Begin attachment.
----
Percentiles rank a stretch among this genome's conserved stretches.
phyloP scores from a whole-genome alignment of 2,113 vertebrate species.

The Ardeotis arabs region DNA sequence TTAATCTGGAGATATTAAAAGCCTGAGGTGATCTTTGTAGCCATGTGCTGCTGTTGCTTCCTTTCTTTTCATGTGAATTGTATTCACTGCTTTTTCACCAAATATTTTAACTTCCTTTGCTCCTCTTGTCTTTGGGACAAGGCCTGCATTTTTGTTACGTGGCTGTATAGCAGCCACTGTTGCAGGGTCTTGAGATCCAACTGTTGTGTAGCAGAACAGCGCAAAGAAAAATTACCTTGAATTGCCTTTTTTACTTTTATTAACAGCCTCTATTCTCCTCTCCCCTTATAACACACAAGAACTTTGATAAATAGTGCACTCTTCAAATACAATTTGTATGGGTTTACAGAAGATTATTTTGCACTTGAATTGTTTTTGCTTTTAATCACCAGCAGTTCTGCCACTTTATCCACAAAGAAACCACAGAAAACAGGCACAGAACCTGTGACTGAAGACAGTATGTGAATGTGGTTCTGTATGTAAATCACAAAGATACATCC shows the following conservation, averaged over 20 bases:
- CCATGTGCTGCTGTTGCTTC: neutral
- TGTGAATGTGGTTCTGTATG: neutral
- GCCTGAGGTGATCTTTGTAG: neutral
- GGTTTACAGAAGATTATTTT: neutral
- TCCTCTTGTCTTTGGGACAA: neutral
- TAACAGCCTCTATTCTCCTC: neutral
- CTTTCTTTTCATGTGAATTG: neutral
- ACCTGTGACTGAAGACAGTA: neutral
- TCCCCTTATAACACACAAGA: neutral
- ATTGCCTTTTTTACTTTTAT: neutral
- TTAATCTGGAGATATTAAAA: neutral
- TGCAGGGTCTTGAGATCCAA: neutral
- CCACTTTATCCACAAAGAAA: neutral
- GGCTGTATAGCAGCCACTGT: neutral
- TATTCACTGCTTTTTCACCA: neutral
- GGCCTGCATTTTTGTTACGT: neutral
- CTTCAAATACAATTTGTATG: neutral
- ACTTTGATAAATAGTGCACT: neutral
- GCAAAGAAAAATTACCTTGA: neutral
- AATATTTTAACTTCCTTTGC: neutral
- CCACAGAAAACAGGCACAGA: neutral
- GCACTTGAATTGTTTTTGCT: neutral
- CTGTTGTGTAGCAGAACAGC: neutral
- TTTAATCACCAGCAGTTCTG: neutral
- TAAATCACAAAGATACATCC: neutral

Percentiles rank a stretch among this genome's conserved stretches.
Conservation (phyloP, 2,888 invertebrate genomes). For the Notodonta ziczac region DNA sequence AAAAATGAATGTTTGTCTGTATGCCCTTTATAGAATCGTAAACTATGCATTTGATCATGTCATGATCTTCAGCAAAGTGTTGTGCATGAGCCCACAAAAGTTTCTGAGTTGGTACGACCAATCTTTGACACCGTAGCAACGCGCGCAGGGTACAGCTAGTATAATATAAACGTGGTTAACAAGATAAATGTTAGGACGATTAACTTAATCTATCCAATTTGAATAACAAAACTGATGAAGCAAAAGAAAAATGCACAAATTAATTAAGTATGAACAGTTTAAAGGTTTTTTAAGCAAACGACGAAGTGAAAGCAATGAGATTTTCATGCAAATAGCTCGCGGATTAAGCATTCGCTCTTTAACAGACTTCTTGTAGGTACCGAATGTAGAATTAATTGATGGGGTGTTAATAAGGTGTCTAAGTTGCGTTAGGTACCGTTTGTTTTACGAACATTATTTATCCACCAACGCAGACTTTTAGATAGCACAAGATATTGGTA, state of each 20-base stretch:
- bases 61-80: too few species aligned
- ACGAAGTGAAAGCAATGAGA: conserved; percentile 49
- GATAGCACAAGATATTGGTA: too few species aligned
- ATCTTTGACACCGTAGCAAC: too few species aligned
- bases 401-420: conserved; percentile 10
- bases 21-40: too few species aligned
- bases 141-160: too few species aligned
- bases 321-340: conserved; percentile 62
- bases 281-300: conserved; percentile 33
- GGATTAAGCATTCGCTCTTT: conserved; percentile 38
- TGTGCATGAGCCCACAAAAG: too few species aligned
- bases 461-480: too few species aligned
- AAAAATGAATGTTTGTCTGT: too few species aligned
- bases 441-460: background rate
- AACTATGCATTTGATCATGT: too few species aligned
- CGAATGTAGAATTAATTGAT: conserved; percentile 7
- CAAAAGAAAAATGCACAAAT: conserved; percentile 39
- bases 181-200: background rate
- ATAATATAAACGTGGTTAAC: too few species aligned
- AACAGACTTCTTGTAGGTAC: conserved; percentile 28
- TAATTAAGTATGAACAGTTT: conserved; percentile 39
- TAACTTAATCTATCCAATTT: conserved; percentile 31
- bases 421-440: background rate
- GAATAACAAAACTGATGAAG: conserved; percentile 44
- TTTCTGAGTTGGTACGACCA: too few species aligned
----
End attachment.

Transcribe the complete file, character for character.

Percentiles rank a stretch among this genome's conserved stretches.
phyloP scores from a whole-genome alignment of 2,113 vertebrate species.

The Ardeotis arabs region DNA sequence TTAATCTGGAGATATTAAAAGCCTGAGGTGATCTTTGTAGCCATGTGCTGCTGTTGCTTCCTTTCTTTTCATGTGAATTGTATTCACTGCTTTTTCACCAAATATTTTAACTTCCTTTGCTCCTCTTGTCTTTGGGACAAGGCCTGCATTTTTGTTACGTGGCTGTATAGCAGCCACTGTTGCAGGGTCTTGAGATCCAACTGTTGTGTAGCAGAACAGCGCAAAGAAAAATTACCTTGAATTGCCTTTTTTACTTTTATTAACAGCCTCTATTCTCCTCTCCCCTTATAACACACAAGAACTTTGATAAATAGTGCACTCTTCAAATACAATTTGTATGGGTTTACAGAAGATTATTTTGCACTTGAATTGTTTTTGCTTTTAATCACCAGCAGTTCTGCCACTTTATCCACAAAGAAACCACAGAAAACAGGCACAGAACCTGTGACTGAAGACAGTATGTGAATGTGGTTCTGTATGTAAATCACAAAGATACATCC shows the following conservation, averaged over 20 bases:
- CCATGTGCTGCTGTTGCTTC: neutral
- TGTGAATGTGGTTCTGTATG: neutral
- GCCTGAGGTGATCTTTGTAG: neutral
- GGTTTACAGAAGATTATTTT: neutral
- TCCTCTTGTCTTTGGGACAA: neutral
- TAACAGCCTCTATTCTCCTC: neutral
- CTTTCTTTTCATGTGAATTG: neutral
- ACCTGTGACTGAAGACAGTA: neutral
- TCCCCTTATAACACACAAGA: neutral
- ATTGCCTTTTTTACTTTTAT: neutral
- TTAATCTGGAGATATTAAAA: neutral
- TGCAGGGTCTTGAGATCCAA: neutral
- CCACTTTATCCACAAAGAAA: neutral
- GGCTGTATAGCAGCCACTGT: neutral
- TATTCACTGCTTTTTCACCA: neutral
- GGCCTGCATTTTTGTTACGT: neutral
- CTTCAAATACAATTTGTATG: neutral
- ACTTTGATAAATAGTGCACT: neutral
- GCAAAGAAAAATTACCTTGA: neutral
- AATATTTTAACTTCCTTTGC: neutral
- CCACAGAAAACAGGCACAGA: neutral
- GCACTTGAATTGTTTTTGCT: neutral
- CTGTTGTGTAGCAGAACAGC: neutral
- TTTAATCACCAGCAGTTCTG: neutral
- TAAATCACAAAGATACATCC: neutral

Percentiles rank a stretch among this genome's conserved stretches.
Conservation (phyloP, 2,888 invertebrate genomes). For the Notodonta ziczac region DNA sequence AAAAATGAATGTTTGTCTGTATGCCCTTTATAGAATCGTAAACTATGCATTTGATCATGTCATGATCTTCAGCAAAGTGTTGTGCATGAGCCCACAAAAGTTTCTGAGTTGGTACGACCAATCTTTGACACCGTAGCAACGCGCGCAGGGTACAGCTAGTATAATATAAACGTGGTTAACAAGATAAATGTTAGGACGATTAACTTAATCTATCCAATTTGAATAACAAAACTGATGAAGCAAAAGAAAAATGCACAAATTAATTAAGTATGAACAGTTTAAAGGTTTTTTAAGCAAACGACGAAGTGAAAGCAATGAGATTTTCATGCAAATAGCTCGCGGATTAAGCATTCGCTCTTTAACAGACTTCTTGTAGGTACCGAATGTAGAATTAATTGATGGGGTGTTAATAAGGTGTCTAAGTTGCGTTAGGTACCGTTTGTTTTACGAACATTATTTATCCACCAACGCAGACTTTTAGATAGCACAAGATATTGGTA, state of each 20-base stretch:
- bases 61-80: too few species aligned
- ACGAAGTGAAAGCAATGAGA: conserved; percentile 49
- GATAGCACAAGATATTGGTA: too few species aligned
- ATCTTTGACACCGTAGCAAC: too few species aligned
- bases 401-420: conserved; percentile 10
- bases 21-40: too few species aligned
- bases 141-160: too few species aligned
- bases 321-340: conserved; percentile 62
- bases 281-300: conserved; percentile 33
- GGATTAAGCATTCGCTCTTT: conserved; percentile 38
- TGTGCATGAGCCCACAAAAG: too few species aligned
- bases 461-480: too few species aligned
- AAAAATGAATGTTTGTCTGT: too few species aligned
- bases 441-460: background rate
- AACTATGCATTTGATCATGT: too few species aligned
- CGAATGTAGAATTAATTGAT: conserved; percentile 7
- CAAAAGAAAAATGCACAAAT: conserved; percentile 39
- bases 181-200: background rate
- ATAATATAAACGTGGTTAAC: too few species aligned
- AACAGACTTCTTGTAGGTAC: conserved; percentile 28
- TAATTAAGTATGAACAGTTT: conserved; percentile 39
- TAACTTAATCTATCCAATTT: conserved; percentile 31
- bases 421-440: background rate
- GAATAACAAAACTGATGAAG: conserved; percentile 44
- TTTCTGAGTTGGTACGACCA: too few species aligned